SAWE (Study and Awareness of Wildlife and Environment), a non-government organisation is conducting a survey to record mortality rates of animals on highways in Margao and Ponda, finds NT BUZZ
CHRISTINE MACHADO | NT BUZZ
Every year, hundreds of people are killed as a result of road rage. Similarly and just as devastating, what often goes unnoticed is the number of animals who also lose their lives on the roads. In an effort to document this issue and take measures to correct the situation the Wildlife Conservation Trust began an initiative titled Roadkills.in to collect data on mortality of animals on roads or railway lines in India.
In Goa, the NGO SAWE (Study and Awareness of Wildlife and Environment) has been instrumental in conducting this study over the last few years. This year the organisation is expanding its reach by involving more people and attempting to cover more highways.
“Right now we have around 14 volunteers, as part of this project, who are documenting the roadkill for the day on a particular road with a special app,” says social activist and snake rescuer, Charan Desai who runs SAWE along with a few other members. When volunteers take a picture of the roadkill, it records the time and date of the photo, and the exact GPS location and address as proof. “We have observed that there is more than one roadkill everyday. Considering that this data is of 6 to 7 roads (Margao and Ponda), the daily number of roadkill in the whole of area will be much more,” he says. And with urbanisation here to stay, the number will only increase, believes Charan.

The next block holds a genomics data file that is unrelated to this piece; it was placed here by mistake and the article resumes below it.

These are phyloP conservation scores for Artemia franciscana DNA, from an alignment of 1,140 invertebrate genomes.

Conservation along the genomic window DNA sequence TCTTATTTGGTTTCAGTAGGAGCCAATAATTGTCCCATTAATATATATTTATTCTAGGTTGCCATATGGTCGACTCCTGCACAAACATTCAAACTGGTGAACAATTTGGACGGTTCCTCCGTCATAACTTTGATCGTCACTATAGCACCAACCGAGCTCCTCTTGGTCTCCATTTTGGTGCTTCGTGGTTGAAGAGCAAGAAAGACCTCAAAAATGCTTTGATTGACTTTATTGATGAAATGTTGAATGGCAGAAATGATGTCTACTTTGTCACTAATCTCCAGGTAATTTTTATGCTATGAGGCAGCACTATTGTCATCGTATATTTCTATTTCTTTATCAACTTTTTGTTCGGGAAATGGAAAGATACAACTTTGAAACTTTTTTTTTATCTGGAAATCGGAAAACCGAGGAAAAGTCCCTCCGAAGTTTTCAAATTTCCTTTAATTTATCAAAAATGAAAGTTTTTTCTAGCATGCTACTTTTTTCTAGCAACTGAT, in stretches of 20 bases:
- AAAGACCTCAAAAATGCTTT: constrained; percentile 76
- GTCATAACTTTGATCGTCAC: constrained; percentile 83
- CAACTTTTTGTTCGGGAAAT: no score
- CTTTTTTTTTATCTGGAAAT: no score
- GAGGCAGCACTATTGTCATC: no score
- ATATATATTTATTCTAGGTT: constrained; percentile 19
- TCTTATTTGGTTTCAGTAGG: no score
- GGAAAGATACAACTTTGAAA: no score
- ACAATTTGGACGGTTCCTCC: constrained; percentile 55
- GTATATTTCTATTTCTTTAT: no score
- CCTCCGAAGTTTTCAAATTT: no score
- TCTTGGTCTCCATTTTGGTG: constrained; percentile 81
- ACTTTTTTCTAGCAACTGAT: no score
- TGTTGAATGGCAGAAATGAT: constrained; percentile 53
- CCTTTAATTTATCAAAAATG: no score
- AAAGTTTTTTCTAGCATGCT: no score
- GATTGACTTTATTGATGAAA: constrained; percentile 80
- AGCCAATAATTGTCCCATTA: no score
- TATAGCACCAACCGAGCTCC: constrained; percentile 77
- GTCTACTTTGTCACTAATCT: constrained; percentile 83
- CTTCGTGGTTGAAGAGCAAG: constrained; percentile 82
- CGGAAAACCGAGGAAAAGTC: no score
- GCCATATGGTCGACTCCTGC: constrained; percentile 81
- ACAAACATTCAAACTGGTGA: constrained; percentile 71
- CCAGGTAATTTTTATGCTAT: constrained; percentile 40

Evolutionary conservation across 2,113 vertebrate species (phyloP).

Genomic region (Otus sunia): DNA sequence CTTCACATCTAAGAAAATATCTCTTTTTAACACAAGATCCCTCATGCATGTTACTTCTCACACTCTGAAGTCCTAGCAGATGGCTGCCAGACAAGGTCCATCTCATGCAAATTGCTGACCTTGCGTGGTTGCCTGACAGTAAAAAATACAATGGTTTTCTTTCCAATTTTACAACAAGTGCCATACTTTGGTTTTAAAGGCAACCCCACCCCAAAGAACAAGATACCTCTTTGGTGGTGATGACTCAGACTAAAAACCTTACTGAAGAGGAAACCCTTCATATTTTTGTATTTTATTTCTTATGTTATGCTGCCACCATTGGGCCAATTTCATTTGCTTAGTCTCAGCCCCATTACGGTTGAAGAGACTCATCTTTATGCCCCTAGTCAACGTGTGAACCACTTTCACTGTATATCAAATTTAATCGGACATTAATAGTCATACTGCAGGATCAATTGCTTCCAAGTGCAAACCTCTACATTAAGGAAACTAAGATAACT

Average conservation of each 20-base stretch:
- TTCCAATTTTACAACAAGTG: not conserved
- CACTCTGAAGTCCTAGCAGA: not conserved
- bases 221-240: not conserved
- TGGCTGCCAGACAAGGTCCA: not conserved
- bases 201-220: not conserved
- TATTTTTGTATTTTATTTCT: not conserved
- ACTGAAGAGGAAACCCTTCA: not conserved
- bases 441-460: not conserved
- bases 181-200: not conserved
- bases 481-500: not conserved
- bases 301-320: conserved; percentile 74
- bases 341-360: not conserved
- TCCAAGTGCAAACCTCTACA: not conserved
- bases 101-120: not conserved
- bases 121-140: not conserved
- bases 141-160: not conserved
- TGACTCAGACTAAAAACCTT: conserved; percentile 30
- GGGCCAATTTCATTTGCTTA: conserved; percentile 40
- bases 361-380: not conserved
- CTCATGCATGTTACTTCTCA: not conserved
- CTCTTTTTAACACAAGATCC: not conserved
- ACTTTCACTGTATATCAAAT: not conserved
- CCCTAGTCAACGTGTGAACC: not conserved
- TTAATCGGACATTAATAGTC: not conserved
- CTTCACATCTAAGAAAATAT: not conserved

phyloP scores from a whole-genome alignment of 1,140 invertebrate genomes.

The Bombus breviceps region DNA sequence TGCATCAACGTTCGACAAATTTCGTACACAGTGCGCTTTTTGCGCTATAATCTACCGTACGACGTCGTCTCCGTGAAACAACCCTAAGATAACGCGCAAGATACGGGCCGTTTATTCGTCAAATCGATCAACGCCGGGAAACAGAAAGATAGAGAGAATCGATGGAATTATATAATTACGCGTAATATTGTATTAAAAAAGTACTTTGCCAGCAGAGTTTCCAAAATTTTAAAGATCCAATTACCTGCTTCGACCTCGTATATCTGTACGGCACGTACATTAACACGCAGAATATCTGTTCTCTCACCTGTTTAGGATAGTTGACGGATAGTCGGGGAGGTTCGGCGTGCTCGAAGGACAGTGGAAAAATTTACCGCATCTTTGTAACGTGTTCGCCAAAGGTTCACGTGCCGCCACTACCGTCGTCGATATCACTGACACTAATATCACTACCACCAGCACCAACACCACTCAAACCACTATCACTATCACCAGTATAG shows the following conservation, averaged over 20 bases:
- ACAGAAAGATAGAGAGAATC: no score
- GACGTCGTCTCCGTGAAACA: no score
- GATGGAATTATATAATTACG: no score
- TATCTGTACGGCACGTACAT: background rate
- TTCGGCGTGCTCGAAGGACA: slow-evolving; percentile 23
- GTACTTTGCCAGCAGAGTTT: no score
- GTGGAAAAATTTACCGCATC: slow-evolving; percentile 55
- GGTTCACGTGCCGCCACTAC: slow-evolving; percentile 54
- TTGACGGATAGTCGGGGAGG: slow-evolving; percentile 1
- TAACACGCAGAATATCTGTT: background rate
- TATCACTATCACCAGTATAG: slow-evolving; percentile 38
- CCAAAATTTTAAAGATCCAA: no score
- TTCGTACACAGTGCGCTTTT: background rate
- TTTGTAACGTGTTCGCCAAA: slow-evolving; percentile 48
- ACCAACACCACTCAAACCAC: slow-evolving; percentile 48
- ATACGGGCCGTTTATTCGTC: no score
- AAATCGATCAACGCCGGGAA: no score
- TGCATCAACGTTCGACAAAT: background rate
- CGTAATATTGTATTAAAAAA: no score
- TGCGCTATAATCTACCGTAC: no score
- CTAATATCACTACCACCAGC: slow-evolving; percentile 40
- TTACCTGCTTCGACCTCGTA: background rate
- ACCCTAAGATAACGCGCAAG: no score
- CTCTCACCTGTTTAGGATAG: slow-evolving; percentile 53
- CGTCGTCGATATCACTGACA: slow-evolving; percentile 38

While they are covering only the highways of Margao and Ponda, they hope to cover more ground provided they get more volunteers. “After we collect this data, at the end of the year we will submit it to the concerned authorities in the government. Once they have concrete information on the location with the most roadkill, etc, they can take measures to tackle this by perhaps putting up signboards or barricades in these areas,” says Desai.
Gayatri Bakhale who runs the project with Shruti Kawlekar points out that in some developed countries they have organised transport development keeping these animals in mind. “They have made canals and tunnels to help animals cross over,” she says and adds “Also, if a road is passing through a wildlife sanctuary or a national park, signs should be put up so that people are alert. After all, animals are important. Without them our existence will be at stake. Thus, side by side with urbanisation we must consider them.”
We lose a large number of animals and birds as roadkill every year. “We have seen roadkill like domesticated animals like cows, cats, and dogs and also wild animals like crocodiles, snakes, civet cats not to forget innumerable birds. In fact we see so many rare animals. The worst part is that the injured is just left there to die and if the animal is dead it is run over by other vehicles,” says Kawlekar.
Desai adds that once people are on the alert for animals crossing the road, they also tend to drive more cautiously thus reducing the possibility of road accidents in general. “The government regularly has road safety weeks, etc. I believe that this aspect of road safety should also be incorporated in the awareness drives,” he says.
Recording this data however has its own issues and becomes a problem especially in areas where there is no range, says Desai. “There are no good apps to record this data. However some organisations have offered to help make a customised app for us if this project is successful,” he says.
And while there are quite a few people, especially college students who have shown an interest in the project, Bakhale states that coming forward and contributing to this will require more consistency from volunteers.